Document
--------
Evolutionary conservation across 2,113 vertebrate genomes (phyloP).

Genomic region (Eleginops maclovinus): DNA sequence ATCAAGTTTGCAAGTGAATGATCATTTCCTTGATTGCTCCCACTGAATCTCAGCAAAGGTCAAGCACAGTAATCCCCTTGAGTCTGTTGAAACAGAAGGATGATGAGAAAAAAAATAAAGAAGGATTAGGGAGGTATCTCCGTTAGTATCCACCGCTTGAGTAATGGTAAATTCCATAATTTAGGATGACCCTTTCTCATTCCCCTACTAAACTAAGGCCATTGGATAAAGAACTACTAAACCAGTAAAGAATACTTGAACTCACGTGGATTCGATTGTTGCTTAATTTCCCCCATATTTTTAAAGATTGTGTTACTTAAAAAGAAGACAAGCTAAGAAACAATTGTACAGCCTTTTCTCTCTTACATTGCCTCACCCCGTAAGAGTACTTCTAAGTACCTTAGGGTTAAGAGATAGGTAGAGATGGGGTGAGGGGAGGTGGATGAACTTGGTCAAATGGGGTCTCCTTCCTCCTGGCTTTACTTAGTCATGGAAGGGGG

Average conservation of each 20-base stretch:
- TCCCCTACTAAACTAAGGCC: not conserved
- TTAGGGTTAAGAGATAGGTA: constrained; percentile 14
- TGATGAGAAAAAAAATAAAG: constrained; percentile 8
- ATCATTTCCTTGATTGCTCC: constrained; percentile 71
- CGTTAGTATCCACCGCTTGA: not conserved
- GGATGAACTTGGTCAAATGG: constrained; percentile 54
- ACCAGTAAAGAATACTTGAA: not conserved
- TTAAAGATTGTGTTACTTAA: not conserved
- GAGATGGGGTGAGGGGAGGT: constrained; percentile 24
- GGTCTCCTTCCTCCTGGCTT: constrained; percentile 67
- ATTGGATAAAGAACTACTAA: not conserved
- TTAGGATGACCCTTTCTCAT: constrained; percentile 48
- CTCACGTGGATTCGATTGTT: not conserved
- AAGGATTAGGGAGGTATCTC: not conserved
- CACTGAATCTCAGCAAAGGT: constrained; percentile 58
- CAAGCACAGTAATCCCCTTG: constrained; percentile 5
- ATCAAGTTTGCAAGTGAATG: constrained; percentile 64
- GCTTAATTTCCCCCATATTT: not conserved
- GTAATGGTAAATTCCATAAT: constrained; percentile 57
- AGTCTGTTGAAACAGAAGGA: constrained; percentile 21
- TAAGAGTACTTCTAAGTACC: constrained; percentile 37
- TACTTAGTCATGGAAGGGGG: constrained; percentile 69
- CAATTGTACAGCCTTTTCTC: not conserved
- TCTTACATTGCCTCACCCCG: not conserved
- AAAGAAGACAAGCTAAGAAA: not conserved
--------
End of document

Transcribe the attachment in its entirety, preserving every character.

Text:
Evolutionary conservation across 2,113 vertebrate genomes (phyloP).

Genomic region (Eleginops maclovinus): DNA sequence ATCAAGTTTGCAAGTGAATGATCATTTCCTTGATTGCTCCCACTGAATCTCAGCAAAGGTCAAGCACAGTAATCCCCTTGAGTCTGTTGAAACAGAAGGATGATGAGAAAAAAAATAAAGAAGGATTAGGGAGGTATCTCCGTTAGTATCCACCGCTTGAGTAATGGTAAATTCCATAATTTAGGATGACCCTTTCTCATTCCCCTACTAAACTAAGGCCATTGGATAAAGAACTACTAAACCAGTAAAGAATACTTGAACTCACGTGGATTCGATTGTTGCTTAATTTCCCCCATATTTTTAAAGATTGTGTTACTTAAAAAGAAGACAAGCTAAGAAACAATTGTACAGCCTTTTCTCTCTTACATTGCCTCACCCCGTAAGAGTACTTCTAAGTACCTTAGGGTTAAGAGATAGGTAGAGATGGGGTGAGGGGAGGTGGATGAACTTGGTCAAATGGGGTCTCCTTCCTCCTGGCTTTACTTAGTCATGGAAGGGGG

Average conservation of each 20-base stretch:
- TCCCCTACTAAACTAAGGCC: not conserved
- TTAGGGTTAAGAGATAGGTA: constrained; percentile 14
- TGATGAGAAAAAAAATAAAG: constrained; percentile 8
- ATCATTTCCTTGATTGCTCC: constrained; percentile 71
- CGTTAGTATCCACCGCTTGA: not conserved
- GGATGAACTTGGTCAAATGG: constrained; percentile 54
- ACCAGTAAAGAATACTTGAA: not conserved
- TTAAAGATTGTGTTACTTAA: not conserved
- GAGATGGGGTGAGGGGAGGT: constrained; percentile 24
- GGTCTCCTTCCTCCTGGCTT: constrained; percentile 67
- ATTGGATAAAGAACTACTAA: not conserved
- TTAGGATGACCCTTTCTCAT: constrained; percentile 48
- CTCACGTGGATTCGATTGTT: not conserved
- AAGGATTAGGGAGGTATCTC: not conserved
- CACTGAATCTCAGCAAAGGT: constrained; percentile 58
- CAAGCACAGTAATCCCCTTG: constrained; percentile 5
- ATCAAGTTTGCAAGTGAATG: constrained; percentile 64
- GCTTAATTTCCCCCATATTT: not conserved
- GTAATGGTAAATTCCATAAT: constrained; percentile 57
- AGTCTGTTGAAACAGAAGGA: constrained; percentile 21
- TAAGAGTACTTCTAAGTACC: constrained; percentile 37
- TACTTAGTCATGGAAGGGGG: constrained; percentile 69
- CAATTGTACAGCCTTTTCTC: not conserved
- TCTTACATTGCCTCACCCCG: not conserved
- AAAGAAGACAAGCTAAGAAA: not conserved